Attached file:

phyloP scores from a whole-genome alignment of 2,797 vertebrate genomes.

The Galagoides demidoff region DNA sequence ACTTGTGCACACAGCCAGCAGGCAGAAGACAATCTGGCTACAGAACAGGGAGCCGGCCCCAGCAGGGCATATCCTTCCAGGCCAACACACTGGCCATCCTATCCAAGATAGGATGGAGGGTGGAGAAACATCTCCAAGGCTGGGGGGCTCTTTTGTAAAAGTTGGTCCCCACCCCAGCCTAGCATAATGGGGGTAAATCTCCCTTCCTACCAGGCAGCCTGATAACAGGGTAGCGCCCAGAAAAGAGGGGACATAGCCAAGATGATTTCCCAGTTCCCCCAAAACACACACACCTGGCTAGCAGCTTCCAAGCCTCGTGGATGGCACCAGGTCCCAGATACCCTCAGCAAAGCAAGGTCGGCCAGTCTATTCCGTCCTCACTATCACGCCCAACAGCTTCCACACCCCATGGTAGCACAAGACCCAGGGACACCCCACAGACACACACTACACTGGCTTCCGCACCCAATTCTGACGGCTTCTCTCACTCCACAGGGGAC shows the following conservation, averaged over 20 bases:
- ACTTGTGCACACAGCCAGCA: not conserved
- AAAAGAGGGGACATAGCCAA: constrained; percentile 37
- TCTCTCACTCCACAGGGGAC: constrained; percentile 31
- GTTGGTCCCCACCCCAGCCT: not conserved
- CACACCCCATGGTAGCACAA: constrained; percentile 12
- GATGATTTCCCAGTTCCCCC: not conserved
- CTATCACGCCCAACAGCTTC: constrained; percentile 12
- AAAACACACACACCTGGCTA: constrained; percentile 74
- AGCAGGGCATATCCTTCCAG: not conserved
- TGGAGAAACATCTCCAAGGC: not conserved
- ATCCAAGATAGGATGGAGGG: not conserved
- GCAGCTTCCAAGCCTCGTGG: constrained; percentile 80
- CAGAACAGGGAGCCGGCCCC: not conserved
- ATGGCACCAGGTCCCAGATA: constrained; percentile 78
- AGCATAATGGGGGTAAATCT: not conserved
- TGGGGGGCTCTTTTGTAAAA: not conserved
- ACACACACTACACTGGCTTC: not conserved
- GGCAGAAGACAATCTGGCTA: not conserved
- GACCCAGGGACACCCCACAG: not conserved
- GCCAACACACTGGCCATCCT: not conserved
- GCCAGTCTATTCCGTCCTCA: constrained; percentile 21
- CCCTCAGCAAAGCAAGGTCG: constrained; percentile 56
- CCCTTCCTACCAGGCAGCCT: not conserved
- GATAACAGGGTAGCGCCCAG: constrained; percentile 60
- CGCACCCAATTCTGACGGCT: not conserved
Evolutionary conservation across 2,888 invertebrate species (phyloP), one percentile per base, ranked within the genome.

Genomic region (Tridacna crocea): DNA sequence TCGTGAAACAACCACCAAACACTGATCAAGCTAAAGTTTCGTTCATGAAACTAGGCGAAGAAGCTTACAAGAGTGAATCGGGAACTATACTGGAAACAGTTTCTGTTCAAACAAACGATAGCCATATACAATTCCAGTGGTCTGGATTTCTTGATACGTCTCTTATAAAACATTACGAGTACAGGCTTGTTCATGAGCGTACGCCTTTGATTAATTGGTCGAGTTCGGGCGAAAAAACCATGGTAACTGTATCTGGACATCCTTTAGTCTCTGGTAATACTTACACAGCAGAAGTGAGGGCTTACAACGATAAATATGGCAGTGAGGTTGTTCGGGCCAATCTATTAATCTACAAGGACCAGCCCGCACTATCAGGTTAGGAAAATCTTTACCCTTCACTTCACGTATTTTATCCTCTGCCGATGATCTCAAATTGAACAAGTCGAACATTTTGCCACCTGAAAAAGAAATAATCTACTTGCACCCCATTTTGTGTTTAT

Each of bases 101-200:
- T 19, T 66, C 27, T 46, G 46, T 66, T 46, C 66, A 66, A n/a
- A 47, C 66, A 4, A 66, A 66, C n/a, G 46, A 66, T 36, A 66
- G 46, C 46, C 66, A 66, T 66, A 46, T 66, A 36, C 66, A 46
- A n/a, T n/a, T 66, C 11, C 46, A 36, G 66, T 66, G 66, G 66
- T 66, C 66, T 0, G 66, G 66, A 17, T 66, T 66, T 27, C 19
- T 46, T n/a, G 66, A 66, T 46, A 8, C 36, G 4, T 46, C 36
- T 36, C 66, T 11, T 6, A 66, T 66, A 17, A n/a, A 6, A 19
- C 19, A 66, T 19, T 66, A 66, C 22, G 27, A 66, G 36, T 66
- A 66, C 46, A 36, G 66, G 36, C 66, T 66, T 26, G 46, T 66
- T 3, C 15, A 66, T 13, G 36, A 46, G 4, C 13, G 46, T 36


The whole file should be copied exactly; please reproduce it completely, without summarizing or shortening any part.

phyloP scores from a whole-genome alignment of 2,797 vertebrate genomes.

The Galagoides demidoff region DNA sequence ACTTGTGCACACAGCCAGCAGGCAGAAGACAATCTGGCTACAGAACAGGGAGCCGGCCCCAGCAGGGCATATCCTTCCAGGCCAACACACTGGCCATCCTATCCAAGATAGGATGGAGGGTGGAGAAACATCTCCAAGGCTGGGGGGCTCTTTTGTAAAAGTTGGTCCCCACCCCAGCCTAGCATAATGGGGGTAAATCTCCCTTCCTACCAGGCAGCCTGATAACAGGGTAGCGCCCAGAAAAGAGGGGACATAGCCAAGATGATTTCCCAGTTCCCCCAAAACACACACACCTGGCTAGCAGCTTCCAAGCCTCGTGGATGGCACCAGGTCCCAGATACCCTCAGCAAAGCAAGGTCGGCCAGTCTATTCCGTCCTCACTATCACGCCCAACAGCTTCCACACCCCATGGTAGCACAAGACCCAGGGACACCCCACAGACACACACTACACTGGCTTCCGCACCCAATTCTGACGGCTTCTCTCACTCCACAGGGGAC shows the following conservation, averaged over 20 bases:
- ACTTGTGCACACAGCCAGCA: not conserved
- AAAAGAGGGGACATAGCCAA: constrained; percentile 37
- TCTCTCACTCCACAGGGGAC: constrained; percentile 31
- GTTGGTCCCCACCCCAGCCT: not conserved
- CACACCCCATGGTAGCACAA: constrained; percentile 12
- GATGATTTCCCAGTTCCCCC: not conserved
- CTATCACGCCCAACAGCTTC: constrained; percentile 12
- AAAACACACACACCTGGCTA: constrained; percentile 74
- AGCAGGGCATATCCTTCCAG: not conserved
- TGGAGAAACATCTCCAAGGC: not conserved
- ATCCAAGATAGGATGGAGGG: not conserved
- GCAGCTTCCAAGCCTCGTGG: constrained; percentile 80
- CAGAACAGGGAGCCGGCCCC: not conserved
- ATGGCACCAGGTCCCAGATA: constrained; percentile 78
- AGCATAATGGGGGTAAATCT: not conserved
- TGGGGGGCTCTTTTGTAAAA: not conserved
- ACACACACTACACTGGCTTC: not conserved
- GGCAGAAGACAATCTGGCTA: not conserved
- GACCCAGGGACACCCCACAG: not conserved
- GCCAACACACTGGCCATCCT: not conserved
- GCCAGTCTATTCCGTCCTCA: constrained; percentile 21
- CCCTCAGCAAAGCAAGGTCG: constrained; percentile 56
- CCCTTCCTACCAGGCAGCCT: not conserved
- GATAACAGGGTAGCGCCCAG: constrained; percentile 60
- CGCACCCAATTCTGACGGCT: not conserved
Evolutionary conservation across 2,888 invertebrate species (phyloP), one percentile per base, ranked within the genome.

Genomic region (Tridacna crocea): DNA sequence TCGTGAAACAACCACCAAACACTGATCAAGCTAAAGTTTCGTTCATGAAACTAGGCGAAGAAGCTTACAAGAGTGAATCGGGAACTATACTGGAAACAGTTTCTGTTCAAACAAACGATAGCCATATACAATTCCAGTGGTCTGGATTTCTTGATACGTCTCTTATAAAACATTACGAGTACAGGCTTGTTCATGAGCGTACGCCTTTGATTAATTGGTCGAGTTCGGGCGAAAAAACCATGGTAACTGTATCTGGACATCCTTTAGTCTCTGGTAATACTTACACAGCAGAAGTGAGGGCTTACAACGATAAATATGGCAGTGAGGTTGTTCGGGCCAATCTATTAATCTACAAGGACCAGCCCGCACTATCAGGTTAGGAAAATCTTTACCCTTCACTTCACGTATTTTATCCTCTGCCGATGATCTCAAATTGAACAAGTCGAACATTTTGCCACCTGAAAAAGAAATAATCTACTTGCACCCCATTTTGTGTTTAT

Each of bases 101-200:
- T 19, T 66, C 27, T 46, G 46, T 66, T 46, C 66, A 66, A n/a
- A 47, C 66, A 4, A 66, A 66, C n/a, G 46, A 66, T 36, A 66
- G 46, C 46, C 66, A 66, T 66, A 46, T 66, A 36, C 66, A 46
- A n/a, T n/a, T 66, C 11, C 46, A 36, G 66, T 66, G 66, G 66
- T 66, C 66, T 0, G 66, G 66, A 17, T 66, T 66, T 27, C 19
- T 46, T n/a, G 66, A 66, T 46, A 8, C 36, G 4, T 46, C 36
- T 36, C 66, T 11, T 6, A 66, T 66, A 17, A n/a, A 6, A 19
- C 19, A 66, T 19, T 66, A 66, C 22, G 27, A 66, G 36, T 66
- A 66, C 46, A 36, G 66, G 36, C 66, T 66, T 26, G 46, T 66
- T 3, C 15, A 66, T 13, G 36, A 46, G 4, C 13, G 46, T 36